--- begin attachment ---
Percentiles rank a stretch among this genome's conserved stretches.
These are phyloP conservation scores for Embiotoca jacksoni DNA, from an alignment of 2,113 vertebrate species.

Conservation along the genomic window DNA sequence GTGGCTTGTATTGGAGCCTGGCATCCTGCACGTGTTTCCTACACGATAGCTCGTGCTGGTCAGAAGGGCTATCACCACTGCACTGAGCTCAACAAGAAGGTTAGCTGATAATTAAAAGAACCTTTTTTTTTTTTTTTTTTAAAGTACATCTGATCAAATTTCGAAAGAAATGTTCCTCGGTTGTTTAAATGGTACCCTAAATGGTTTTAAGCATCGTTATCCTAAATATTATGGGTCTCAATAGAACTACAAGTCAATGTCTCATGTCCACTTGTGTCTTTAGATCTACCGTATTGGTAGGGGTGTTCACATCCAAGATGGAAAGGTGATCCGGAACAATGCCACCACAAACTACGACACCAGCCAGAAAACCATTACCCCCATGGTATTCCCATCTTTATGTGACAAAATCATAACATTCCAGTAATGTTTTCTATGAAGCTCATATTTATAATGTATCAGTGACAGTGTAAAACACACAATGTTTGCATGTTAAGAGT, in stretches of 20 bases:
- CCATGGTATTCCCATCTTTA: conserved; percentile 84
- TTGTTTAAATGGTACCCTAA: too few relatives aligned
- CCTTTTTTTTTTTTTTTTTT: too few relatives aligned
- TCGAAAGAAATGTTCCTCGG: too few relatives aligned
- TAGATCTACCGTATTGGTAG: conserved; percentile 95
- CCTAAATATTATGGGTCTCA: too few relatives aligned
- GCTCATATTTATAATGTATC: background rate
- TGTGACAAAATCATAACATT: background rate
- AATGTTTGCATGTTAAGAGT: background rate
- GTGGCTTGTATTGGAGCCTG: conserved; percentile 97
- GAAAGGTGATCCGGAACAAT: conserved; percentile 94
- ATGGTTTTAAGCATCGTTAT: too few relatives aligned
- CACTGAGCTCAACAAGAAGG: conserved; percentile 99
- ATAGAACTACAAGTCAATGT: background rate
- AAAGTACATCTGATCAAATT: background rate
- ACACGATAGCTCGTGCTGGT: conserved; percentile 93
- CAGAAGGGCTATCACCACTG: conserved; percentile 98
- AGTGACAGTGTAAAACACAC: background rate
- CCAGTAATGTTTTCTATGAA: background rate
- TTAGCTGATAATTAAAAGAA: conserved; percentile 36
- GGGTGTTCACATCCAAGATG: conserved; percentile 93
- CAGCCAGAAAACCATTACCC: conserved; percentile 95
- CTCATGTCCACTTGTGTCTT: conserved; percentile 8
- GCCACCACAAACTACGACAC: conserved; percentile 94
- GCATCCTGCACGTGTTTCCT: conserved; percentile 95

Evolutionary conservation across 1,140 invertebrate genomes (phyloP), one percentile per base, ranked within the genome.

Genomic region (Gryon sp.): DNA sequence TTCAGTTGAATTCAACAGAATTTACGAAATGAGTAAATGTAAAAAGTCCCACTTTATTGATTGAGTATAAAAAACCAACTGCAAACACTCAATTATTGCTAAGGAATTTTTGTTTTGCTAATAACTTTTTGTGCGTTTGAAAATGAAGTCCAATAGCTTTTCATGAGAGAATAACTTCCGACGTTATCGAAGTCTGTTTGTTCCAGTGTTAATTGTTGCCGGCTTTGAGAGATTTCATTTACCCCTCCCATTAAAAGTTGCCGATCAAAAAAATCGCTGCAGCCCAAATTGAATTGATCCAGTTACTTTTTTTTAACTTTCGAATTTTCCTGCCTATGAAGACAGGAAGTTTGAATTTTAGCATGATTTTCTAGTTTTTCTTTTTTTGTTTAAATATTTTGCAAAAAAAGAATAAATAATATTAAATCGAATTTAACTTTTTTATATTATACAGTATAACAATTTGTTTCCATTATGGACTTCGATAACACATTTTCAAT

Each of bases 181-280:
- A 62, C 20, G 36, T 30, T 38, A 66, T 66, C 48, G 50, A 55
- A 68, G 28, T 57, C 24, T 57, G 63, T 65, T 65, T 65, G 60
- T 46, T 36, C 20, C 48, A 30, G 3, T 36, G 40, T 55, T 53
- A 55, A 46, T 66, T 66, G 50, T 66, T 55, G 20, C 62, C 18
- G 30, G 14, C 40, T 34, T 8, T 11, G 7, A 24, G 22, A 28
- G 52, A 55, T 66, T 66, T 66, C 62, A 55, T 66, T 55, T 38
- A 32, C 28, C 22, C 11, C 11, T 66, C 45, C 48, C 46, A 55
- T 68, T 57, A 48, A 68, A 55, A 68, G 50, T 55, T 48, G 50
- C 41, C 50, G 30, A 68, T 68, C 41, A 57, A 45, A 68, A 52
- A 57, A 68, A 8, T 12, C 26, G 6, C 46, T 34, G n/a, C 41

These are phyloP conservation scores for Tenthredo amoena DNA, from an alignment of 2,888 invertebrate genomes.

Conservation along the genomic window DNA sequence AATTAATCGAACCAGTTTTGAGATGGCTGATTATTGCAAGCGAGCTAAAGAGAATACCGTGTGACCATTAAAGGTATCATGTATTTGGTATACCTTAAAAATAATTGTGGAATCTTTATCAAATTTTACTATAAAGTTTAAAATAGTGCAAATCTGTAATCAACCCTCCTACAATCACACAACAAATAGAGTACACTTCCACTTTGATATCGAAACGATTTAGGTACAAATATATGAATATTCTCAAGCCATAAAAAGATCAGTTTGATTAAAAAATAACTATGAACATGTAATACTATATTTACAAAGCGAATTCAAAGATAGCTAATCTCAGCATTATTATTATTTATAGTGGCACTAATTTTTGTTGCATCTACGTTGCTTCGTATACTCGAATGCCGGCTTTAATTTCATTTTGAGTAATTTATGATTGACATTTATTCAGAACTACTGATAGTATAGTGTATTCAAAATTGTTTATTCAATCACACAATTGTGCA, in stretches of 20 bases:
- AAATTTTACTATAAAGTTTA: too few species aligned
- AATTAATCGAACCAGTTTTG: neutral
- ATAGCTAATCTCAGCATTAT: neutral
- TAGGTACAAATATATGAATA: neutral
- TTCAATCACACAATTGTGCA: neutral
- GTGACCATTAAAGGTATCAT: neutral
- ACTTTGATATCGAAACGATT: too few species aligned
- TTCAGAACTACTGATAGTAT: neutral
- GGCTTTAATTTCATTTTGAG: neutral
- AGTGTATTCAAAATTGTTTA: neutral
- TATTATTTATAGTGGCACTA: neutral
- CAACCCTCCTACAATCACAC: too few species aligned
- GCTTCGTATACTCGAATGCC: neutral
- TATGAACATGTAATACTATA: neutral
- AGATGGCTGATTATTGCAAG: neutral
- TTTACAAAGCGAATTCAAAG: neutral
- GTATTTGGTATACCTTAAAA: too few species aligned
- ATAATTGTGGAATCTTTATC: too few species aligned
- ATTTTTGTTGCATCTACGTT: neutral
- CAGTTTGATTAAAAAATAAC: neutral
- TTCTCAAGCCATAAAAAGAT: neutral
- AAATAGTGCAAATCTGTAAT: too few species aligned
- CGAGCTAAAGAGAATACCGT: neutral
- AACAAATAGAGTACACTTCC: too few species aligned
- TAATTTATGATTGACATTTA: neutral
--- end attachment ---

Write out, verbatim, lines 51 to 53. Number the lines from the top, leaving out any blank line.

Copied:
- TTCAGAACTACTGATAGTAT: neutral
- GGCTTTAATTTCATTTTGAG: neutral
- AGTGTATTCAAAATTGTTTA: neutral